Res Publica:1-20 (forthcoming)
In the last seven years, close to twenty thousand people have died trying to reach Europe by crossing the Mediterranean Sea. Rescue missions by private actors and NGOs have increased because both national measures and measures by the EU’s border control agency, Frontex, are often deemed insufficient. However, such independent rescue missions face increasing persecution from national governments, Italy being one example. This raises the question of how potential migrants and dissenting citizens should act towards the EU border regime. In contrast to the literature, which mainly addresses migration on the basis of justice requirements, this article focuses on the legitimate authority of the EU’s border regime. Focusing on the legitimacy criteria for states’ claims to regulate migration opens a fruitful normative perspective, given the pervasive disagreement over the content of justice in migration. What reasons for compliance and non-interference does legitimacy supply for potential immigrants and dissenting citizens? And what legitimacy standard may be appropriate for the power that individual states claim over potential immigrants? We argue that, even assuming a minimal legitimacy standard for the state-migrant relationship, the structure of the EU’s border regime exhibits unique features, which cause it to stand in tension with such a standard. By coordinating its Member States’ border regimes, especially through Frontex, the EU claims and exercises power over potential immigrants. However, the asymmetrical delegation of state powers to the EU means that the power involved in regulating European borders is, in core respects, unaccountable. This unaccountability, we argue, is significant for the legitimacy of the EU’s border regime. This article sheds new light on the morality of unauthorised rescue missions by assessing the permissibility of resistance to the EU’s border regime.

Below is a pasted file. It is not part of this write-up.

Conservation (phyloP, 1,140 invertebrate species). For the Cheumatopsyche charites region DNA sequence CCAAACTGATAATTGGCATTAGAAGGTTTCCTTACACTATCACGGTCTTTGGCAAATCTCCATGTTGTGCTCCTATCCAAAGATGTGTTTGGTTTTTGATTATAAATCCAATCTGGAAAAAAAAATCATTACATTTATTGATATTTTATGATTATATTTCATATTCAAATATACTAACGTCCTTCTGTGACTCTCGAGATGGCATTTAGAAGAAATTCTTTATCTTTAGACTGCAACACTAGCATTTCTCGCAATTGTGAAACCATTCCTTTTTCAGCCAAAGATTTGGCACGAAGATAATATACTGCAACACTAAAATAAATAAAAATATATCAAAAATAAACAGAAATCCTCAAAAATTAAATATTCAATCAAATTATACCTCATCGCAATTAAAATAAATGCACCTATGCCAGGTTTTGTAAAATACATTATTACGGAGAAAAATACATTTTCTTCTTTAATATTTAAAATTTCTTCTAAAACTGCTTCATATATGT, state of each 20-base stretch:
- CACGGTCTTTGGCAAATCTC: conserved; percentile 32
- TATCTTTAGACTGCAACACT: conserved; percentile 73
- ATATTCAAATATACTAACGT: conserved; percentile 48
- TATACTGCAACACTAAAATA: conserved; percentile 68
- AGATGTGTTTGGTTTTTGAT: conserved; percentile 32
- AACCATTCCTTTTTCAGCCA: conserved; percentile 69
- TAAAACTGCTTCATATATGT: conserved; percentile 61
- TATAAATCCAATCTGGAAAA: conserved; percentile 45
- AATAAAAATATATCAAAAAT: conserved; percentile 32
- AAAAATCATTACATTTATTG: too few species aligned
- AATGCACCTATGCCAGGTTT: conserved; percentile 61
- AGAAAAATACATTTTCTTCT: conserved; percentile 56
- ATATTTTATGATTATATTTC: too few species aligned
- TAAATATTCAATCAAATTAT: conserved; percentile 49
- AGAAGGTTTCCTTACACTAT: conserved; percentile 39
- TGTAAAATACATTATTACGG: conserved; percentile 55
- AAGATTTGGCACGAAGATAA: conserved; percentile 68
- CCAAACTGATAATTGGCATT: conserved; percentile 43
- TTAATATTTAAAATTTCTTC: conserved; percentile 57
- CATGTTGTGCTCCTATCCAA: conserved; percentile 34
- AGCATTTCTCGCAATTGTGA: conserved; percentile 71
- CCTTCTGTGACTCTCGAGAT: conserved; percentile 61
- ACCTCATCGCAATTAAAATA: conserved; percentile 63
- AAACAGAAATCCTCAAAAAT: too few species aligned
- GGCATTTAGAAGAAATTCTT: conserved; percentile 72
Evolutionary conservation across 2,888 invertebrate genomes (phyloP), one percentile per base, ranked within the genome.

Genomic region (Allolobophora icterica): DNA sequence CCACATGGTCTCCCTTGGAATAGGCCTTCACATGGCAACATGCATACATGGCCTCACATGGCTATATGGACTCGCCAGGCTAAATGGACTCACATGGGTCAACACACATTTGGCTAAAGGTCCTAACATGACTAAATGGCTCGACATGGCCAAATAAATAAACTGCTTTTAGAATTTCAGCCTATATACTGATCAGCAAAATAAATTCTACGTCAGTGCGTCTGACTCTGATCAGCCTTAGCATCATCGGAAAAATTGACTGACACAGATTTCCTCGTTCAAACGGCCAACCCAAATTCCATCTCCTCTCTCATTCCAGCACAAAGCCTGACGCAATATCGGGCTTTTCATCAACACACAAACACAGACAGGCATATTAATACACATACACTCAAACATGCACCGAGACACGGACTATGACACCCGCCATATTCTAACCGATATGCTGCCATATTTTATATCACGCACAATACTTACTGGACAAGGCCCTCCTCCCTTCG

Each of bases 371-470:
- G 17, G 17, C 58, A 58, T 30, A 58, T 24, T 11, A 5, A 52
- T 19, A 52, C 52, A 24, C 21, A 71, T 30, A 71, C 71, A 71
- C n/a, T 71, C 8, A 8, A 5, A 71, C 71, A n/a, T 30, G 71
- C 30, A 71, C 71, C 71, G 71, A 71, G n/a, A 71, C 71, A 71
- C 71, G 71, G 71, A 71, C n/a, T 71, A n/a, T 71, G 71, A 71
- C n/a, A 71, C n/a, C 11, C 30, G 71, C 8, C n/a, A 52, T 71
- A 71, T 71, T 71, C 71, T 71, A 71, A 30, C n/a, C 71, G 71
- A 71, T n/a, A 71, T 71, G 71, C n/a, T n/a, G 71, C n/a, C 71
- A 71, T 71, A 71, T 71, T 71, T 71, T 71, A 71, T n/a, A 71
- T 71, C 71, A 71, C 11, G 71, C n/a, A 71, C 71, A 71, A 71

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Archival date: 2022-02-16
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